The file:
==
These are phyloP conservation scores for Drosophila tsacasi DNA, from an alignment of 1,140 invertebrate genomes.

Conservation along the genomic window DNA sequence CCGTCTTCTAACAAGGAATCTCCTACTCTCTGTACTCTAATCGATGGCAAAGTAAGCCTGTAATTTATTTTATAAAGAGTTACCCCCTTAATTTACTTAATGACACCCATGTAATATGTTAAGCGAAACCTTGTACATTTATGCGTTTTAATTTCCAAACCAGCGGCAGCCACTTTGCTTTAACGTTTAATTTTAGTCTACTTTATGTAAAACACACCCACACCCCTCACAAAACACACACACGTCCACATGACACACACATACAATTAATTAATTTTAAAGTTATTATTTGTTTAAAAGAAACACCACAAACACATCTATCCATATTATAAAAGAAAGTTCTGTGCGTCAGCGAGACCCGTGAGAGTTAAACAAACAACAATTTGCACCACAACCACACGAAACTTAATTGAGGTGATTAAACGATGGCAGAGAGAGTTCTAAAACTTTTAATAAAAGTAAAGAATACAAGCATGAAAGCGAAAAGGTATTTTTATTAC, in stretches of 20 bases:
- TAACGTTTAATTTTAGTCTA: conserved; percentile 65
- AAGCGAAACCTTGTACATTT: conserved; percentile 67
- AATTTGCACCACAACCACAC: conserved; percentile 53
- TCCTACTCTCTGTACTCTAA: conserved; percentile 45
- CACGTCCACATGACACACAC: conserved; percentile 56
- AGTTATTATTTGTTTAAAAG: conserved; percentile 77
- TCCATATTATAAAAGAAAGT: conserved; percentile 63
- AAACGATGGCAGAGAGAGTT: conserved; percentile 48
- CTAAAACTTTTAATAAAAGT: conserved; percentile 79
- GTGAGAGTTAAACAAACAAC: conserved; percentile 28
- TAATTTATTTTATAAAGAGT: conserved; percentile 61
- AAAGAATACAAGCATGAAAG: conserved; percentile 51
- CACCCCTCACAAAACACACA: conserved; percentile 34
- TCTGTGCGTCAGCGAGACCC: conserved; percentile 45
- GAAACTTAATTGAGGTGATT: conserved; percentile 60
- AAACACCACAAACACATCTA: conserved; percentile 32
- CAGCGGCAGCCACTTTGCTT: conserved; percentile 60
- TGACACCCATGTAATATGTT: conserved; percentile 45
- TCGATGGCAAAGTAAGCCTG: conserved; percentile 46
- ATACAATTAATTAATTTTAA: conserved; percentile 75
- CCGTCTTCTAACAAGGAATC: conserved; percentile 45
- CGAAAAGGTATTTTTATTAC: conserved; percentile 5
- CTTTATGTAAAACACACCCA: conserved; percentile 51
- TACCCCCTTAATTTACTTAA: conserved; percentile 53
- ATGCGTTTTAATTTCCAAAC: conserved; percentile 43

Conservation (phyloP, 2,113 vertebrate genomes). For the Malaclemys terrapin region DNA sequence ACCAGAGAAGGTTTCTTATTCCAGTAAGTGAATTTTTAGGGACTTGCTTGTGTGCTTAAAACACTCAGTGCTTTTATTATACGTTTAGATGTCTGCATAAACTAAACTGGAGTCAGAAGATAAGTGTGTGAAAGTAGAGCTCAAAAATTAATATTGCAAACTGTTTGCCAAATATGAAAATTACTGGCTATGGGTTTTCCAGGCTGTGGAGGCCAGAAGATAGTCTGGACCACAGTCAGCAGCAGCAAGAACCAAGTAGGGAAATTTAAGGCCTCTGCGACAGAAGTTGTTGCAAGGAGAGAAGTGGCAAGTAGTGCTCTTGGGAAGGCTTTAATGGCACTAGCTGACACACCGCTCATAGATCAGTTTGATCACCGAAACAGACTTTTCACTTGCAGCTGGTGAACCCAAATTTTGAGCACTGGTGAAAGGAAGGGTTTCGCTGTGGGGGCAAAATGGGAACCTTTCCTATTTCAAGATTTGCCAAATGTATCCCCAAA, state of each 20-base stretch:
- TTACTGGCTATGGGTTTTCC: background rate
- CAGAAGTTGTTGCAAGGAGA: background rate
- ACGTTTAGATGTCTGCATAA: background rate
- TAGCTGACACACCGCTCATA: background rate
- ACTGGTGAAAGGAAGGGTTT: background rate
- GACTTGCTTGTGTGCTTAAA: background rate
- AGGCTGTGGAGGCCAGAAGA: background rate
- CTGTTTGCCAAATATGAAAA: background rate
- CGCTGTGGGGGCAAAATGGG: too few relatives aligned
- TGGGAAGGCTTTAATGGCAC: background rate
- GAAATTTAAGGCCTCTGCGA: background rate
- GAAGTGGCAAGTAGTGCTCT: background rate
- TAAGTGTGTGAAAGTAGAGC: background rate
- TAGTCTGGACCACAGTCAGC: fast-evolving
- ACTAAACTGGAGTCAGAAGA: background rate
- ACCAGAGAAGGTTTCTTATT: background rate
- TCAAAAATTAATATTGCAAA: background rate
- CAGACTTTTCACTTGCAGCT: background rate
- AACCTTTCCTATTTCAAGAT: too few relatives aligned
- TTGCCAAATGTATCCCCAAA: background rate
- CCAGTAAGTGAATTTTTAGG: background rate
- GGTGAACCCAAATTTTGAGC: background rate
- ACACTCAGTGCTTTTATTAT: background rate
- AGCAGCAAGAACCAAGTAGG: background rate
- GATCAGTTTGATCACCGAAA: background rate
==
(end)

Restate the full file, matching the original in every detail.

These are phyloP conservation scores for Drosophila tsacasi DNA, from an alignment of 1,140 invertebrate genomes.

Conservation along the genomic window DNA sequence CCGTCTTCTAACAAGGAATCTCCTACTCTCTGTACTCTAATCGATGGCAAAGTAAGCCTGTAATTTATTTTATAAAGAGTTACCCCCTTAATTTACTTAATGACACCCATGTAATATGTTAAGCGAAACCTTGTACATTTATGCGTTTTAATTTCCAAACCAGCGGCAGCCACTTTGCTTTAACGTTTAATTTTAGTCTACTTTATGTAAAACACACCCACACCCCTCACAAAACACACACACGTCCACATGACACACACATACAATTAATTAATTTTAAAGTTATTATTTGTTTAAAAGAAACACCACAAACACATCTATCCATATTATAAAAGAAAGTTCTGTGCGTCAGCGAGACCCGTGAGAGTTAAACAAACAACAATTTGCACCACAACCACACGAAACTTAATTGAGGTGATTAAACGATGGCAGAGAGAGTTCTAAAACTTTTAATAAAAGTAAAGAATACAAGCATGAAAGCGAAAAGGTATTTTTATTAC, in stretches of 20 bases:
- TAACGTTTAATTTTAGTCTA: conserved; percentile 65
- AAGCGAAACCTTGTACATTT: conserved; percentile 67
- AATTTGCACCACAACCACAC: conserved; percentile 53
- TCCTACTCTCTGTACTCTAA: conserved; percentile 45
- CACGTCCACATGACACACAC: conserved; percentile 56
- AGTTATTATTTGTTTAAAAG: conserved; percentile 77
- TCCATATTATAAAAGAAAGT: conserved; percentile 63
- AAACGATGGCAGAGAGAGTT: conserved; percentile 48
- CTAAAACTTTTAATAAAAGT: conserved; percentile 79
- GTGAGAGTTAAACAAACAAC: conserved; percentile 28
- TAATTTATTTTATAAAGAGT: conserved; percentile 61
- AAAGAATACAAGCATGAAAG: conserved; percentile 51
- CACCCCTCACAAAACACACA: conserved; percentile 34
- TCTGTGCGTCAGCGAGACCC: conserved; percentile 45
- GAAACTTAATTGAGGTGATT: conserved; percentile 60
- AAACACCACAAACACATCTA: conserved; percentile 32
- CAGCGGCAGCCACTTTGCTT: conserved; percentile 60
- TGACACCCATGTAATATGTT: conserved; percentile 45
- TCGATGGCAAAGTAAGCCTG: conserved; percentile 46
- ATACAATTAATTAATTTTAA: conserved; percentile 75
- CCGTCTTCTAACAAGGAATC: conserved; percentile 45
- CGAAAAGGTATTTTTATTAC: conserved; percentile 5
- CTTTATGTAAAACACACCCA: conserved; percentile 51
- TACCCCCTTAATTTACTTAA: conserved; percentile 53
- ATGCGTTTTAATTTCCAAAC: conserved; percentile 43

Conservation (phyloP, 2,113 vertebrate genomes). For the Malaclemys terrapin region DNA sequence ACCAGAGAAGGTTTCTTATTCCAGTAAGTGAATTTTTAGGGACTTGCTTGTGTGCTTAAAACACTCAGTGCTTTTATTATACGTTTAGATGTCTGCATAAACTAAACTGGAGTCAGAAGATAAGTGTGTGAAAGTAGAGCTCAAAAATTAATATTGCAAACTGTTTGCCAAATATGAAAATTACTGGCTATGGGTTTTCCAGGCTGTGGAGGCCAGAAGATAGTCTGGACCACAGTCAGCAGCAGCAAGAACCAAGTAGGGAAATTTAAGGCCTCTGCGACAGAAGTTGTTGCAAGGAGAGAAGTGGCAAGTAGTGCTCTTGGGAAGGCTTTAATGGCACTAGCTGACACACCGCTCATAGATCAGTTTGATCACCGAAACAGACTTTTCACTTGCAGCTGGTGAACCCAAATTTTGAGCACTGGTGAAAGGAAGGGTTTCGCTGTGGGGGCAAAATGGGAACCTTTCCTATTTCAAGATTTGCCAAATGTATCCCCAAA, state of each 20-base stretch:
- TTACTGGCTATGGGTTTTCC: background rate
- CAGAAGTTGTTGCAAGGAGA: background rate
- ACGTTTAGATGTCTGCATAA: background rate
- TAGCTGACACACCGCTCATA: background rate
- ACTGGTGAAAGGAAGGGTTT: background rate
- GACTTGCTTGTGTGCTTAAA: background rate
- AGGCTGTGGAGGCCAGAAGA: background rate
- CTGTTTGCCAAATATGAAAA: background rate
- CGCTGTGGGGGCAAAATGGG: too few relatives aligned
- TGGGAAGGCTTTAATGGCAC: background rate
- GAAATTTAAGGCCTCTGCGA: background rate
- GAAGTGGCAAGTAGTGCTCT: background rate
- TAAGTGTGTGAAAGTAGAGC: background rate
- TAGTCTGGACCACAGTCAGC: fast-evolving
- ACTAAACTGGAGTCAGAAGA: background rate
- ACCAGAGAAGGTTTCTTATT: background rate
- TCAAAAATTAATATTGCAAA: background rate
- CAGACTTTTCACTTGCAGCT: background rate
- AACCTTTCCTATTTCAAGAT: too few relatives aligned
- TTGCCAAATGTATCCCCAAA: background rate
- CCAGTAAGTGAATTTTTAGG: background rate
- GGTGAACCCAAATTTTGAGC: background rate
- ACACTCAGTGCTTTTATTAT: background rate
- AGCAGCAAGAACCAAGTAGG: background rate
- GATCAGTTTGATCACCGAAA: background rate